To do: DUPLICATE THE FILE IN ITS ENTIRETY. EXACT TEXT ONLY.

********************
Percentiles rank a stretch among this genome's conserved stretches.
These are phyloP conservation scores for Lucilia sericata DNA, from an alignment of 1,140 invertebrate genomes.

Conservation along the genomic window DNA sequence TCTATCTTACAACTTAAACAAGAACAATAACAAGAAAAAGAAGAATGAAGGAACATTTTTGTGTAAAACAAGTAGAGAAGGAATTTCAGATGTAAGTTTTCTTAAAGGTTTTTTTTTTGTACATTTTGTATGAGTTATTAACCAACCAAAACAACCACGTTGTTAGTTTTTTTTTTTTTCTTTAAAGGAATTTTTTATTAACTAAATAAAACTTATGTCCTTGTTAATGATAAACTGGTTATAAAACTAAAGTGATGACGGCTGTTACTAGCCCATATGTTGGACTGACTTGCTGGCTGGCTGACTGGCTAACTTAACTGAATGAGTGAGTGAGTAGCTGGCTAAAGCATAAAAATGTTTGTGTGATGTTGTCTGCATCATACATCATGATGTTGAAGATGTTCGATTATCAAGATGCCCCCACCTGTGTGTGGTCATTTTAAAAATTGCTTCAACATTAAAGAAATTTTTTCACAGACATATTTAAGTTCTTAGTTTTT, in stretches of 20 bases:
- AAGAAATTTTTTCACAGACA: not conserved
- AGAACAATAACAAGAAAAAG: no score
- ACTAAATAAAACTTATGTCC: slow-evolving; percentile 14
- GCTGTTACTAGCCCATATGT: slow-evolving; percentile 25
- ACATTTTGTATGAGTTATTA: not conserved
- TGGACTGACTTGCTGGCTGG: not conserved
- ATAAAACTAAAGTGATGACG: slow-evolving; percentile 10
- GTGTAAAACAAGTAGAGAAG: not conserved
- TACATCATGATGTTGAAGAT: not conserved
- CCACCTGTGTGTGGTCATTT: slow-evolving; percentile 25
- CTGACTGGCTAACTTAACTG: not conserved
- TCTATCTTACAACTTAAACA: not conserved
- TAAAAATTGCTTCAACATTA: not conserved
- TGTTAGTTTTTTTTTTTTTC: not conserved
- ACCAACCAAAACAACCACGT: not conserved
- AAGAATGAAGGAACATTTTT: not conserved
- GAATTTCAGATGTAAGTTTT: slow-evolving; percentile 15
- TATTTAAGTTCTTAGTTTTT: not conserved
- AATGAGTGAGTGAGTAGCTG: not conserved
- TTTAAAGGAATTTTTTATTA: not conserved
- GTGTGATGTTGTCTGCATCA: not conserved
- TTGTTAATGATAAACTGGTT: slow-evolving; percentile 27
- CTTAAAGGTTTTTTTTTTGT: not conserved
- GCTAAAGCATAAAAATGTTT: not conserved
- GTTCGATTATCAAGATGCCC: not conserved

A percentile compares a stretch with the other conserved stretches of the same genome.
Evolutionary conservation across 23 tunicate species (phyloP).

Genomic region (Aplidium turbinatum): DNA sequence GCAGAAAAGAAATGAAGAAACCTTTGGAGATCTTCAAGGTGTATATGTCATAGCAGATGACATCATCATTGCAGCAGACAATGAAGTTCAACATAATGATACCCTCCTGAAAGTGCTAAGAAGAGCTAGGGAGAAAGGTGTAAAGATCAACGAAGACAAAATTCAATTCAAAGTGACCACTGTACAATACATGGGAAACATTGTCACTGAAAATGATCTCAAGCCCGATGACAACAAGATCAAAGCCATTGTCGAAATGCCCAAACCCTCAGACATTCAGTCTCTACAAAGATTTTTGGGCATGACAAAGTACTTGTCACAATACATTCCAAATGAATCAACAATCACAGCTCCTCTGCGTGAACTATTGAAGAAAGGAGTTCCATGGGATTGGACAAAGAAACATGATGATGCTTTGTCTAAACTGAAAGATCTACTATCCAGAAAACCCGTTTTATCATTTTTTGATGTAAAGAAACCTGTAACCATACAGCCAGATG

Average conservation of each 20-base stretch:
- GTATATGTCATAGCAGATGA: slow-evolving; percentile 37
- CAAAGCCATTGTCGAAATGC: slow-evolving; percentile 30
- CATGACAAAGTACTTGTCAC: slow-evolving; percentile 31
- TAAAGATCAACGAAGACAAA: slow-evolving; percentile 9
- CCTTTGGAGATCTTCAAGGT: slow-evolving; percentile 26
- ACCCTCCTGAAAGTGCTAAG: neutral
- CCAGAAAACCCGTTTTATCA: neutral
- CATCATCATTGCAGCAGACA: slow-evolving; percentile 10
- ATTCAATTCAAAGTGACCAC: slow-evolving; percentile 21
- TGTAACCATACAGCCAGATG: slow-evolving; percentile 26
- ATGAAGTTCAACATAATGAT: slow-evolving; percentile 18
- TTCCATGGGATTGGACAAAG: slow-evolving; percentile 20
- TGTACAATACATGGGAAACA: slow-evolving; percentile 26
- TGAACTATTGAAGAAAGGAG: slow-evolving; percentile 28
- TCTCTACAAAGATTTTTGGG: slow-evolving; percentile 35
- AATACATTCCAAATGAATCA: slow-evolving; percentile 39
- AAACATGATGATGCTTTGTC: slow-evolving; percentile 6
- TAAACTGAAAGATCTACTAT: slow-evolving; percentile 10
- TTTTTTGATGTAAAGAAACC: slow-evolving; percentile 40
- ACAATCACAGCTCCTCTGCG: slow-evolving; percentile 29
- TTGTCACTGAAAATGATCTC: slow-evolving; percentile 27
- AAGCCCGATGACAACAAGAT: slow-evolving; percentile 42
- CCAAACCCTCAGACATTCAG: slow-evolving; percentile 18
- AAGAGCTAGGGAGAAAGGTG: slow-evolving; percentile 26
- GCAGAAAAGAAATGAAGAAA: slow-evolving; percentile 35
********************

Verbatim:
Percentiles rank a stretch among this genome's conserved stretches.
These are phyloP conservation scores for Lucilia sericata DNA, from an alignment of 1,140 invertebrate genomes.

Conservation along the genomic window DNA sequence TCTATCTTACAACTTAAACAAGAACAATAACAAGAAAAAGAAGAATGAAGGAACATTTTTGTGTAAAACAAGTAGAGAAGGAATTTCAGATGTAAGTTTTCTTAAAGGTTTTTTTTTTGTACATTTTGTATGAGTTATTAACCAACCAAAACAACCACGTTGTTAGTTTTTTTTTTTTTCTTTAAAGGAATTTTTTATTAACTAAATAAAACTTATGTCCTTGTTAATGATAAACTGGTTATAAAACTAAAGTGATGACGGCTGTTACTAGCCCATATGTTGGACTGACTTGCTGGCTGGCTGACTGGCTAACTTAACTGAATGAGTGAGTGAGTAGCTGGCTAAAGCATAAAAATGTTTGTGTGATGTTGTCTGCATCATACATCATGATGTTGAAGATGTTCGATTATCAAGATGCCCCCACCTGTGTGTGGTCATTTTAAAAATTGCTTCAACATTAAAGAAATTTTTTCACAGACATATTTAAGTTCTTAGTTTTT, in stretches of 20 bases:
- AAGAAATTTTTTCACAGACA: not conserved
- AGAACAATAACAAGAAAAAG: no score
- ACTAAATAAAACTTATGTCC: slow-evolving; percentile 14
- GCTGTTACTAGCCCATATGT: slow-evolving; percentile 25
- ACATTTTGTATGAGTTATTA: not conserved
- TGGACTGACTTGCTGGCTGG: not conserved
- ATAAAACTAAAGTGATGACG: slow-evolving; percentile 10
- GTGTAAAACAAGTAGAGAAG: not conserved
- TACATCATGATGTTGAAGAT: not conserved
- CCACCTGTGTGTGGTCATTT: slow-evolving; percentile 25
- CTGACTGGCTAACTTAACTG: not conserved
- TCTATCTTACAACTTAAACA: not conserved
- TAAAAATTGCTTCAACATTA: not conserved
- TGTTAGTTTTTTTTTTTTTC: not conserved
- ACCAACCAAAACAACCACGT: not conserved
- AAGAATGAAGGAACATTTTT: not conserved
- GAATTTCAGATGTAAGTTTT: slow-evolving; percentile 15
- TATTTAAGTTCTTAGTTTTT: not conserved
- AATGAGTGAGTGAGTAGCTG: not conserved
- TTTAAAGGAATTTTTTATTA: not conserved
- GTGTGATGTTGTCTGCATCA: not conserved
- TTGTTAATGATAAACTGGTT: slow-evolving; percentile 27
- CTTAAAGGTTTTTTTTTTGT: not conserved
- GCTAAAGCATAAAAATGTTT: not conserved
- GTTCGATTATCAAGATGCCC: not conserved

A percentile compares a stretch with the other conserved stretches of the same genome.
Evolutionary conservation across 23 tunicate species (phyloP).

Genomic region (Aplidium turbinatum): DNA sequence GCAGAAAAGAAATGAAGAAACCTTTGGAGATCTTCAAGGTGTATATGTCATAGCAGATGACATCATCATTGCAGCAGACAATGAAGTTCAACATAATGATACCCTCCTGAAAGTGCTAAGAAGAGCTAGGGAGAAAGGTGTAAAGATCAACGAAGACAAAATTCAATTCAAAGTGACCACTGTACAATACATGGGAAACATTGTCACTGAAAATGATCTCAAGCCCGATGACAACAAGATCAAAGCCATTGTCGAAATGCCCAAACCCTCAGACATTCAGTCTCTACAAAGATTTTTGGGCATGACAAAGTACTTGTCACAATACATTCCAAATGAATCAACAATCACAGCTCCTCTGCGTGAACTATTGAAGAAAGGAGTTCCATGGGATTGGACAAAGAAACATGATGATGCTTTGTCTAAACTGAAAGATCTACTATCCAGAAAACCCGTTTTATCATTTTTTGATGTAAAGAAACCTGTAACCATACAGCCAGATG

Average conservation of each 20-base stretch:
- GTATATGTCATAGCAGATGA: slow-evolving; percentile 37
- CAAAGCCATTGTCGAAATGC: slow-evolving; percentile 30
- CATGACAAAGTACTTGTCAC: slow-evolving; percentile 31
- TAAAGATCAACGAAGACAAA: slow-evolving; percentile 9
- CCTTTGGAGATCTTCAAGGT: slow-evolving; percentile 26
- ACCCTCCTGAAAGTGCTAAG: neutral
- CCAGAAAACCCGTTTTATCA: neutral
- CATCATCATTGCAGCAGACA: slow-evolving; percentile 10
- ATTCAATTCAAAGTGACCAC: slow-evolving; percentile 21
- TGTAACCATACAGCCAGATG: slow-evolving; percentile 26
- ATGAAGTTCAACATAATGAT: slow-evolving; percentile 18
- TTCCATGGGATTGGACAAAG: slow-evolving; percentile 20
- TGTACAATACATGGGAAACA: slow-evolving; percentile 26
- TGAACTATTGAAGAAAGGAG: slow-evolving; percentile 28
- TCTCTACAAAGATTTTTGGG: slow-evolving; percentile 35
- AATACATTCCAAATGAATCA: slow-evolving; percentile 39
- AAACATGATGATGCTTTGTC: slow-evolving; percentile 6
- TAAACTGAAAGATCTACTAT: slow-evolving; percentile 10
- TTTTTTGATGTAAAGAAACC: slow-evolving; percentile 40
- ACAATCACAGCTCCTCTGCG: slow-evolving; percentile 29
- TTGTCACTGAAAATGATCTC: slow-evolving; percentile 27
- AAGCCCGATGACAACAAGAT: slow-evolving; percentile 42
- CCAAACCCTCAGACATTCAG: slow-evolving; percentile 18
- AAGAGCTAGGGAGAAAGGTG: slow-evolving; percentile 26
- GCAGAAAAGAAATGAAGAAA: slow-evolving; percentile 35